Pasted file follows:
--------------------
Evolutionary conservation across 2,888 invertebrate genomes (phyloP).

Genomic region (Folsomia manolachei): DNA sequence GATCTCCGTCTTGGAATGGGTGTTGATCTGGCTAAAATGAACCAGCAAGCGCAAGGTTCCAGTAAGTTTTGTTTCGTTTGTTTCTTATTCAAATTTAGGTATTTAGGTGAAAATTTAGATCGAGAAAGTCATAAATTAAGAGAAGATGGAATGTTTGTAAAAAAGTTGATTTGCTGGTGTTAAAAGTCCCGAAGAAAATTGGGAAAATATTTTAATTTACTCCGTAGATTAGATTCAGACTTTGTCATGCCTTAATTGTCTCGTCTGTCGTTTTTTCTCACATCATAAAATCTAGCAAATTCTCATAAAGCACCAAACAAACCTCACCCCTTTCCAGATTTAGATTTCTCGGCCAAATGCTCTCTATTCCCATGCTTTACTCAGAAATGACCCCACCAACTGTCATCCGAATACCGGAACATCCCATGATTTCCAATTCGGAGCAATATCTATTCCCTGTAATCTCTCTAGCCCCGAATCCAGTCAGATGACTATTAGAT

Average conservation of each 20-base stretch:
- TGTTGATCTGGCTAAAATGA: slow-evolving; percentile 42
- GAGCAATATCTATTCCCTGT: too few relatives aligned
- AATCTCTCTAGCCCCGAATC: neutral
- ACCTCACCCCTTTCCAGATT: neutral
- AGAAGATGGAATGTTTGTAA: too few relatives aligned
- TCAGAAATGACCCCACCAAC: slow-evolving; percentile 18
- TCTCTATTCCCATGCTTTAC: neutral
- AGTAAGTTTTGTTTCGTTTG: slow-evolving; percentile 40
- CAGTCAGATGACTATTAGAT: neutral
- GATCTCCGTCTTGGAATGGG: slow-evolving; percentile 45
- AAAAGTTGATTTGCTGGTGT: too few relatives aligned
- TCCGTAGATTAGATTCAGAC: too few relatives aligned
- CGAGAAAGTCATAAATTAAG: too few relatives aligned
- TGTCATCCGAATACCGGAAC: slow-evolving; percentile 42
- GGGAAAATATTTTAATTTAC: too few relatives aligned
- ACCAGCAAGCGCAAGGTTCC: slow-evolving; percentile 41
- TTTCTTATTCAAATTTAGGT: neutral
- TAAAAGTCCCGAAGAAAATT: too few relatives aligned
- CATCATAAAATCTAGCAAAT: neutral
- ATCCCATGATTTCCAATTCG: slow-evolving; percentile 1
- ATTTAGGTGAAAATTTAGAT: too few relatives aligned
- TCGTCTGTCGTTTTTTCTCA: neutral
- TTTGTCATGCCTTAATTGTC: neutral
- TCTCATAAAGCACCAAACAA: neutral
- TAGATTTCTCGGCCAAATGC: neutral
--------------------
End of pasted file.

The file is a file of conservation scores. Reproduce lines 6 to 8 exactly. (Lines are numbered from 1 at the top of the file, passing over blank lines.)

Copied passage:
- AATCTCTCTAGCCCCGAATC: neutral
- ACCTCACCCCTTTCCAGATT: neutral
- AGAAGATGGAATGTTTGTAA: too few relatives aligned